Recipients of God’s Blessings
Each year in Australia, people are honored for their public service, for their contribution to society or for their outstanding activities. Similarly, as parents we might buy a special treat for a child whose behavior has been exemplary, or draw attention to their good deeds in front of others. Likewise God sometimes chooses to honor his children. "How great is your goodness which you have stored up for those who fear you, which you bestow in the sight of men" (Psalm 31:19).
However, what is our response when we see God pour out a blessing on a particular person or on a particular church—a blessing perhaps that we would like? Are we angry—like the elder brother who wouldn’t join in the festivities when his younger brother returned because he felt his brother was undeserving? (Luke 15:28)
The reality is, we are all undeserving. Nevertheless, God is God, and He can bless whoever he chooses. Still, we can become better candidates for God’s blessings.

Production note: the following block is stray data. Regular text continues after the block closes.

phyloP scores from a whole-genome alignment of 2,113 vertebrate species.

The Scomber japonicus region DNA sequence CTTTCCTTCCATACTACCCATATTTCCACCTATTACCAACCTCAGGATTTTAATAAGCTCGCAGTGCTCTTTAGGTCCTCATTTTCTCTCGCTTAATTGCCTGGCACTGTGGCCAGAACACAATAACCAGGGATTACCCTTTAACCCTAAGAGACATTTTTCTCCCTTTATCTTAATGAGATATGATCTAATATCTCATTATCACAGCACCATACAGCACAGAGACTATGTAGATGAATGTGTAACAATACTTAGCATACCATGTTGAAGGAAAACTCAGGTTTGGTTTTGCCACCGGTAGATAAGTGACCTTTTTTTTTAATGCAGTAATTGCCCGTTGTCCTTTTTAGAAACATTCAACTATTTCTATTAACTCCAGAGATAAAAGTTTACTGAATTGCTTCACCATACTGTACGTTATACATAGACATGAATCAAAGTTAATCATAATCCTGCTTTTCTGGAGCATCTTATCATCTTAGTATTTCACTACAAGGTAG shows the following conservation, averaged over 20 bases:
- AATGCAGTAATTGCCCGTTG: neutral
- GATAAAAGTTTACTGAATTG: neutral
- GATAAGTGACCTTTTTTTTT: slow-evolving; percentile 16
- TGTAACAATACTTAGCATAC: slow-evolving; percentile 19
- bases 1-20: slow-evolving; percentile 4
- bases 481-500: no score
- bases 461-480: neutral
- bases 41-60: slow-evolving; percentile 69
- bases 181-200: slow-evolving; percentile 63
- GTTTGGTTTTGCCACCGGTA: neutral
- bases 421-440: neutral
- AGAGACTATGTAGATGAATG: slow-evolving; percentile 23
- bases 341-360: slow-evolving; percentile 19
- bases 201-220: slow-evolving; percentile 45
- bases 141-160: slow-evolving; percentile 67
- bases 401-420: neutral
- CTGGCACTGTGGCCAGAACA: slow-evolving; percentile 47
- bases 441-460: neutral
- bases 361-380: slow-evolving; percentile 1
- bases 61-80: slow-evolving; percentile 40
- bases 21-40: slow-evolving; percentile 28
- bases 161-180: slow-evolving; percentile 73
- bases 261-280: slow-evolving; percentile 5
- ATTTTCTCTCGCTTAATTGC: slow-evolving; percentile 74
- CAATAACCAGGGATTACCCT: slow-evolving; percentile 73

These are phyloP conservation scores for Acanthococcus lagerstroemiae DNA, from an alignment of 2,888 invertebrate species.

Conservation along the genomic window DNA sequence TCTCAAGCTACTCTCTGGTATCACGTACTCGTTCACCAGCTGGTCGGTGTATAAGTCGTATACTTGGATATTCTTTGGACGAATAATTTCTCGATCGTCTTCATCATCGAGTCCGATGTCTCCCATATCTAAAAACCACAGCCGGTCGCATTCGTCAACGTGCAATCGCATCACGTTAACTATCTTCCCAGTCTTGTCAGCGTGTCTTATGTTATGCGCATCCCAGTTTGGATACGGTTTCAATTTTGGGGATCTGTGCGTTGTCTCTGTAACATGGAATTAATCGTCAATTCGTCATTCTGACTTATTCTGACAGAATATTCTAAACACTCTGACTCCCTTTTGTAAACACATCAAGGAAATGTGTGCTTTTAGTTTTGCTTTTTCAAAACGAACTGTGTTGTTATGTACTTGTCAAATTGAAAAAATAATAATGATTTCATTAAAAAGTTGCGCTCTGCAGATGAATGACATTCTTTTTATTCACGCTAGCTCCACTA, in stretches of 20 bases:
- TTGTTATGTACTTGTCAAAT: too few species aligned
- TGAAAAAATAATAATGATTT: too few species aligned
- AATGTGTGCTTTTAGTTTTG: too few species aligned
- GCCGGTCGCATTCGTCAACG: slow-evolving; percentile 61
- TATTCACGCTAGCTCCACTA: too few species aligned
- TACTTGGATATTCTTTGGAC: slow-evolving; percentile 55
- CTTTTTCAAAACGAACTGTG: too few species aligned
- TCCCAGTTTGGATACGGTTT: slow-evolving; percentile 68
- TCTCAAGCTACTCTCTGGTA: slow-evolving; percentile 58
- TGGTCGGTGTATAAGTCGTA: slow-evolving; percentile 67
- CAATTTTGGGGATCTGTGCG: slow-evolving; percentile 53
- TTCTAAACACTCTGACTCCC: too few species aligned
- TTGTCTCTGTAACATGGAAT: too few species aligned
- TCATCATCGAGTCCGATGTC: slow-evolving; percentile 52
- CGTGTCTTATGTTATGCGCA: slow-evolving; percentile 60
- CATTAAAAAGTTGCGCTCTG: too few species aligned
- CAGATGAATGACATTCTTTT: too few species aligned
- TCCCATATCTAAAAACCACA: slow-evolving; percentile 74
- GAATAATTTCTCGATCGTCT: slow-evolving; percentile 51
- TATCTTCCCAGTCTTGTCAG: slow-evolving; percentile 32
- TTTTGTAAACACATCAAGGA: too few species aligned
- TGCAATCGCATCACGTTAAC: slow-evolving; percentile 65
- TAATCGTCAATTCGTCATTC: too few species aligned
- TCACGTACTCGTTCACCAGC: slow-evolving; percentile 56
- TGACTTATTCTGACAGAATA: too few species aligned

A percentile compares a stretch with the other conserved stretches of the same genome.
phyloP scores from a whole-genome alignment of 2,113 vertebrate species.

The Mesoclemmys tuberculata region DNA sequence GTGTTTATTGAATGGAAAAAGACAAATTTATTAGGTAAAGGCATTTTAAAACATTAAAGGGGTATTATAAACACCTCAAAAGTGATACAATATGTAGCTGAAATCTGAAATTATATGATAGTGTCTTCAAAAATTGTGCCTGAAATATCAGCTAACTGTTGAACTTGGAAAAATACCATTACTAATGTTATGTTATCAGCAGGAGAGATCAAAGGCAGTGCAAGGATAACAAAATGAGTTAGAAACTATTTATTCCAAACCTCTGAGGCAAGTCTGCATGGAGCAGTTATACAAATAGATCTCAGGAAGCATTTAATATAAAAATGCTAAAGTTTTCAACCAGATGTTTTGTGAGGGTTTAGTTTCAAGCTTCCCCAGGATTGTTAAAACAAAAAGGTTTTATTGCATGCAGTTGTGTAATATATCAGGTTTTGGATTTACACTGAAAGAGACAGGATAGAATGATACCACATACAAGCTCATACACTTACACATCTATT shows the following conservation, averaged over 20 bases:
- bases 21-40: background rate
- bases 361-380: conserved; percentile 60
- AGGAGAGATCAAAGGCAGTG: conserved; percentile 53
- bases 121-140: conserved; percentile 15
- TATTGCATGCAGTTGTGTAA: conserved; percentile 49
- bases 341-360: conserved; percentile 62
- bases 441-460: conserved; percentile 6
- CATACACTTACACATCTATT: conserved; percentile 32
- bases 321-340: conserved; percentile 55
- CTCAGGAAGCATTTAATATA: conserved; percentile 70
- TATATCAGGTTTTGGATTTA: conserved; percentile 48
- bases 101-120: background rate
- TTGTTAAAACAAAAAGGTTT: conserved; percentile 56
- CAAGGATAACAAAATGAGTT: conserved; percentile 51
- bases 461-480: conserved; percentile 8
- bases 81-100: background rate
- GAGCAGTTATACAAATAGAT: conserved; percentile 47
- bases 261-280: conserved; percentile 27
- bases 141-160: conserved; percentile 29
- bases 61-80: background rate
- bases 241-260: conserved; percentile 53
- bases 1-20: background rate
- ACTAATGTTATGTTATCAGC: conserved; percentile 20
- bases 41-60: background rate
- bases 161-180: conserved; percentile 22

In the Beatitudes (Matthew 5), Jesus teaches us that there are eight attitudes we can develop to be "blessed." But sometimes it is even simpler. We can become like little children who accept gifts without reservation, without thought of reciprocating and with eager anticipation. It has been said that God wants to bless us more than we want to be blessed. Receiving from God makes us feel vulnerable. We are not always good candidates for God’s blessings, and sometimes we even resented it when we've seen others receiving.
We are told to, "Rejoice with those who rejoice; mourn with those who mourn" (Romans 12:15). Surprisingly, it is easier to mourn with those who mourn than to rejoice with those God has chosen to honor.